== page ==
You may know that proper food storage in the refrigerator is important to prevent cross contamination, but did you know it also plays a big role in how long your food keeps?
If you want your food to stay fresh, delicious and safe to eat for as long as possible, it’s important to understand things like which shelves in a fridge food should be stored on, the right fridge food storage containers to use, where in the fridge items should (and should not) go and even how to store food in the freezer.
This is especially true for raw meat and fish. Once you open the packaging, you risk introducing new bacteria that can quickly multiply. Keep food in its original packaging until you’re ready to use it.
If you’re worried about something leaking onto other foods (those styrofoam trays with the plastic wrap are notorious for leaks!) keep the packaging on, but put the whole thing into a sealed zipper bag or container.
Cooked food and leftovers should always be stored in airtight containers. Plastic and glass containers both work great as long as they form a tight seal to prevent air from getting in… and anything in the container from leaking out.
Leftovers should only be kept for 3-4 days, so be sure to label the container with the date it was cooked and stored.
You’ve packaged up the remains of your latest culinary creation in a proper, airtight container. But how to store cooked food in the fridge so it actually gets eaten? Make it visible!
Have a designated leftover spot in your fridge and always put leftovers right near the front so you see them every time you open the fridge. And ideally remember to eat them.
Where you put things in the fridge will make a big difference too. For example, did you know that those little shelves and cubbies on the door of your fridge are the warmest place? That’s why you should never store your milk there. That’s a better place for things like condiments and juice.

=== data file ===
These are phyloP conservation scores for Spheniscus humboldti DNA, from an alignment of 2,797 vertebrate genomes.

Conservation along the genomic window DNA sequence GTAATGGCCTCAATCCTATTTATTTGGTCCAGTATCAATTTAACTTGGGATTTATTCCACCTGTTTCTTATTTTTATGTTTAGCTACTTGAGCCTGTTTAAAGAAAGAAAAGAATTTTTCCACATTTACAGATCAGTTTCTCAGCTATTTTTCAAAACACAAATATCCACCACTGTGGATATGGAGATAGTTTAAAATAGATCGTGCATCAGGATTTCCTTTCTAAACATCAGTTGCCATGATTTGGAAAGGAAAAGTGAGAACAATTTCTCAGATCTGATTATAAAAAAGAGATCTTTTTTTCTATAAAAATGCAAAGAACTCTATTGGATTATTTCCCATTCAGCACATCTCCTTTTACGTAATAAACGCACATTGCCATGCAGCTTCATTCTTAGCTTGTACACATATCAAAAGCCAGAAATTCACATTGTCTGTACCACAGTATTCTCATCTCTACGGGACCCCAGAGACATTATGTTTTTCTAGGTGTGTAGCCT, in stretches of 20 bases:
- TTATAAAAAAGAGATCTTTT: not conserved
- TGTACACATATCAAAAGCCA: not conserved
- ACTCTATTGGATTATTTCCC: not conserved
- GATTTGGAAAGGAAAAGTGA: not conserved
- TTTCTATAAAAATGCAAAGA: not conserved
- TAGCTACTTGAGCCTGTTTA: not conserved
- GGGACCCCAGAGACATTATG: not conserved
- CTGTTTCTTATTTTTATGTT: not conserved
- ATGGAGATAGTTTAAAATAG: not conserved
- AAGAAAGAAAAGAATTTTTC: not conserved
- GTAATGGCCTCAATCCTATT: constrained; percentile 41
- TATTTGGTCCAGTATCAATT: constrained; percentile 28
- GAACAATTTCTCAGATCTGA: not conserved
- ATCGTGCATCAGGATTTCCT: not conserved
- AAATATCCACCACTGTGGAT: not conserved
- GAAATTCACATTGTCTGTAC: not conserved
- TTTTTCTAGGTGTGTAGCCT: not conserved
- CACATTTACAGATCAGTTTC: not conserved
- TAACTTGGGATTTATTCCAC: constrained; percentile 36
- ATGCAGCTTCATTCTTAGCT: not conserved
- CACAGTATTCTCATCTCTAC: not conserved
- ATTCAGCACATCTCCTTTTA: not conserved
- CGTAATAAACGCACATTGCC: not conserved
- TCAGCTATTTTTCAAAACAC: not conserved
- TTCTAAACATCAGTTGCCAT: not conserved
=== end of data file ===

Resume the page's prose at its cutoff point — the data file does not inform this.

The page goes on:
So where’s the coldest place? The lower shelves! That’s where you should be storing dairy products, eggs and raw meat. As a rule of thumb, if something needs to be cooked it should go on the lower shelves. If it’s ready to eat like leftovers or veggie dips, it should go on the upper shelves.
Here’s a handy guide from Greatist on how to organize your refrigerator properly.
Freezers tend to get overlooked, but how you store food in them will not only help the food keep longer, it’ll also preserve the lifespan of your appliance.
Bon Appetit has a great guide on proper freezer storage, but some key points to remember are:
Don’t overstuff - Air needs to circulate freely.
Never put hot food in the freezer - The freezer will have to work harder to chill it, and you risk partially thawing the food nearby, which could compromise its safety.
Portion food the way you’ll use it - Don’t just freeze a giant package of ground beef. Separate it into portions you’ll actually use and freeze them separately.
Follow the above tips on storing food properly (and saving money in the process) and you will go a long way towards helping reduce global food waste. How very heroic!
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